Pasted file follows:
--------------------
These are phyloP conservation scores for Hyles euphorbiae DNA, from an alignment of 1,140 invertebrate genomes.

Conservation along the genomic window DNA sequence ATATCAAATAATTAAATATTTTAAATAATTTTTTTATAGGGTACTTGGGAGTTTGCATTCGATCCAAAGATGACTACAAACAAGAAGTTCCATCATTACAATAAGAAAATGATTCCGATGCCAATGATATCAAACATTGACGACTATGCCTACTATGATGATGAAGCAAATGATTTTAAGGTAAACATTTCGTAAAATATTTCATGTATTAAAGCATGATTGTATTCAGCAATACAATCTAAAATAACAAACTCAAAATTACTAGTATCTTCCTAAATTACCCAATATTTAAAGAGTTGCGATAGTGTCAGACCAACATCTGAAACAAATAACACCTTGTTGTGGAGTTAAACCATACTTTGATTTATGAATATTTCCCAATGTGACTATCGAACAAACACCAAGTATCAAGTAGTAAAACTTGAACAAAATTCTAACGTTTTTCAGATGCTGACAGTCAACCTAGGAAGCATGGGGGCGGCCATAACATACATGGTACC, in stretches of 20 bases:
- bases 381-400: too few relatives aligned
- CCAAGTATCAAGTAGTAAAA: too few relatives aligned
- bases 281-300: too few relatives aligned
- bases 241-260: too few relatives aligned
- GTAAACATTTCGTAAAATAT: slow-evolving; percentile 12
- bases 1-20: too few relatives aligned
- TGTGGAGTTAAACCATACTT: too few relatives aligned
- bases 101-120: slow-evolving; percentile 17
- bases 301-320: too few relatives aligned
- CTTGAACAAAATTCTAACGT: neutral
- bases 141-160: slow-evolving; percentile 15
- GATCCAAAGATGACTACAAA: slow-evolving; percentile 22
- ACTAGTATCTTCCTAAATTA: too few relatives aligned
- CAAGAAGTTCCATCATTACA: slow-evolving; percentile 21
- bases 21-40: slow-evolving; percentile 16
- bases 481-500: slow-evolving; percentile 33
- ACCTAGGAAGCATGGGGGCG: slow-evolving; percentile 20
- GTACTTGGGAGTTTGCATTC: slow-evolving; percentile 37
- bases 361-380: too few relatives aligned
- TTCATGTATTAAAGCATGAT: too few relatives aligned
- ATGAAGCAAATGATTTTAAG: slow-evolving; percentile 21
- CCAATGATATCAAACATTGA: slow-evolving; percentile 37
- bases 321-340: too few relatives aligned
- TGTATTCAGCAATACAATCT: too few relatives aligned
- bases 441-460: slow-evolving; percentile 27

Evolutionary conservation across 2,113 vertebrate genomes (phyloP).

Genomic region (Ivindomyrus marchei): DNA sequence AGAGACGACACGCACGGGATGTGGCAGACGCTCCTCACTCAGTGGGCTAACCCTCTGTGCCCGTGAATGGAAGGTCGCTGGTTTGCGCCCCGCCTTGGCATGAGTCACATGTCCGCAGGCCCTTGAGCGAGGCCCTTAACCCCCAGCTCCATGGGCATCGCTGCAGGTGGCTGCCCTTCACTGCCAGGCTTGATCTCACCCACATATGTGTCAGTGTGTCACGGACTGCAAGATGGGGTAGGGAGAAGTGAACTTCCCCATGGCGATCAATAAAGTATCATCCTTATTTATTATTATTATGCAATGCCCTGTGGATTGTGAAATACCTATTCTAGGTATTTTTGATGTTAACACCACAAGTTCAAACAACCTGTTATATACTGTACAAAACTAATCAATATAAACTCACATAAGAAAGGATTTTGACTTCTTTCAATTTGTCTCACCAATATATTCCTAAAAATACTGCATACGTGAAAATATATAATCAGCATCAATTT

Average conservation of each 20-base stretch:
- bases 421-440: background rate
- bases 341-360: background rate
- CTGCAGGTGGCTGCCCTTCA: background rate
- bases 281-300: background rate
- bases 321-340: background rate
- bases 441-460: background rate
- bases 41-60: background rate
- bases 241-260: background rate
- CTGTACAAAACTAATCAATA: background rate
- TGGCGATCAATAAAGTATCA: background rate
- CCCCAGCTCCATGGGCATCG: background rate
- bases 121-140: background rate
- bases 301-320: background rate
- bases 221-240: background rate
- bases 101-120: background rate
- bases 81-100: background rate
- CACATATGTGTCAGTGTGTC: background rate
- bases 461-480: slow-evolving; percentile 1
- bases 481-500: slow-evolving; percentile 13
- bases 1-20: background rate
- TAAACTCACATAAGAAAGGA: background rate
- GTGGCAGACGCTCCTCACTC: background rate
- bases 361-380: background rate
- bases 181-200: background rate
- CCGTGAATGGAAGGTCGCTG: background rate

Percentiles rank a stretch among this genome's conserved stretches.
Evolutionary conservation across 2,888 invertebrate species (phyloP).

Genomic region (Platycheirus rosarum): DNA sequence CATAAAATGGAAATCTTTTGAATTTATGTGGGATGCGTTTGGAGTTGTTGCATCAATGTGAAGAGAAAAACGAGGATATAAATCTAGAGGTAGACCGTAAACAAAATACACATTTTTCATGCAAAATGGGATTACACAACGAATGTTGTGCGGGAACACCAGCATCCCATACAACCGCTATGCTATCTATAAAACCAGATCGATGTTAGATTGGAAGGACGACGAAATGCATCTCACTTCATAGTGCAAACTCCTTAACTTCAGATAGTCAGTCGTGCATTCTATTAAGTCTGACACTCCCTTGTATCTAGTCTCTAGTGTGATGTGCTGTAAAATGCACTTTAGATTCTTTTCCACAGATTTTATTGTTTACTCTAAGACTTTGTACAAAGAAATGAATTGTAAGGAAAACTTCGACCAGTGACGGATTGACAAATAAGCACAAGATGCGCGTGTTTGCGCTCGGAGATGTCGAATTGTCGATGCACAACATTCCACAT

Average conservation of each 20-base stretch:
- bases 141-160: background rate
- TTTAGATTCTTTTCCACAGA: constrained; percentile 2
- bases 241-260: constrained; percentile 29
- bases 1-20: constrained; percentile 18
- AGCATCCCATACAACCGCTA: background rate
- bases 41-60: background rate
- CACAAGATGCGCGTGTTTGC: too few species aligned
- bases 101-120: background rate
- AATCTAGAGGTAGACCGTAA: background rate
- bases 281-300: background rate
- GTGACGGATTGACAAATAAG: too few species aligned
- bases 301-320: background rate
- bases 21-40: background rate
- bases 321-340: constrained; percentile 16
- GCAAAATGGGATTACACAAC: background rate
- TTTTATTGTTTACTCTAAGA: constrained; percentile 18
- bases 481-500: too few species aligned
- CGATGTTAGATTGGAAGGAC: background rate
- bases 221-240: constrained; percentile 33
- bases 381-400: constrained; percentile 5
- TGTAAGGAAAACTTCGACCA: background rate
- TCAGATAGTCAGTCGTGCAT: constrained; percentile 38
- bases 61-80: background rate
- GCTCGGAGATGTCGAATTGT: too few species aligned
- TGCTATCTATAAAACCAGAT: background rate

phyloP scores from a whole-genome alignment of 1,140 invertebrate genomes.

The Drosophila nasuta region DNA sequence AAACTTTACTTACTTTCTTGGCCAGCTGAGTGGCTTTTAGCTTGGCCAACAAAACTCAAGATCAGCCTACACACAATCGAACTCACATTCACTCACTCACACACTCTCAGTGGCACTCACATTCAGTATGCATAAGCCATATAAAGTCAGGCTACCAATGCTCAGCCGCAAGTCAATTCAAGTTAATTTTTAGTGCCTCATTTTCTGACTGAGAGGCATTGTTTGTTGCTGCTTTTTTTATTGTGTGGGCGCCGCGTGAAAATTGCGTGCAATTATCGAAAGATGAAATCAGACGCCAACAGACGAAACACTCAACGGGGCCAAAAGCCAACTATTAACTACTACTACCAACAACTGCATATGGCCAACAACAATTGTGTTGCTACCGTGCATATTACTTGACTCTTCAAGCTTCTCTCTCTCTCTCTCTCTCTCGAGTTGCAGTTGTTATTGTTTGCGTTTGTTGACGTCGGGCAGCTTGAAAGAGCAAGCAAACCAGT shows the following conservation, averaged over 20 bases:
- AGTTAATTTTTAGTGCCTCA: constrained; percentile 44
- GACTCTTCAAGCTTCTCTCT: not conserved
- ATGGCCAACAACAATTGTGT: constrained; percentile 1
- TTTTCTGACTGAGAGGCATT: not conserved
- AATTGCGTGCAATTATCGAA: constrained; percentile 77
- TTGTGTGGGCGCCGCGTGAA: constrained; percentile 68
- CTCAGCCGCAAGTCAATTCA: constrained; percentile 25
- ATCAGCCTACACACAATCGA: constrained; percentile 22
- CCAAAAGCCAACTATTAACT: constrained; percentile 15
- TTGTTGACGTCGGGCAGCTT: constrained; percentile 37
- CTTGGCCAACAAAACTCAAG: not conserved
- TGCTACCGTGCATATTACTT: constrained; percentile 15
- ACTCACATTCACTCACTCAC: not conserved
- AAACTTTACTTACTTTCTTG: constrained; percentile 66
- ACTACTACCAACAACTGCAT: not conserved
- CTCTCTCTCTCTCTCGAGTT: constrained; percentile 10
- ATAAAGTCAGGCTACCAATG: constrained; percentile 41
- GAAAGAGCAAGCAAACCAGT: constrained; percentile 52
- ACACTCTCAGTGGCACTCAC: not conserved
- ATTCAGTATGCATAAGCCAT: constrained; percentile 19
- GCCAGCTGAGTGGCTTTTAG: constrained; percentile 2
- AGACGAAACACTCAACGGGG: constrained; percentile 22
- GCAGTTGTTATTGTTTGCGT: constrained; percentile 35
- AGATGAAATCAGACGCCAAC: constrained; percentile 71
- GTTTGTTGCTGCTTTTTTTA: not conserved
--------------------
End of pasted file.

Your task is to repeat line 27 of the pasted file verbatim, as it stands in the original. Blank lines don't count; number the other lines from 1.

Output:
- bases 441-460: slow-evolving; percentile 27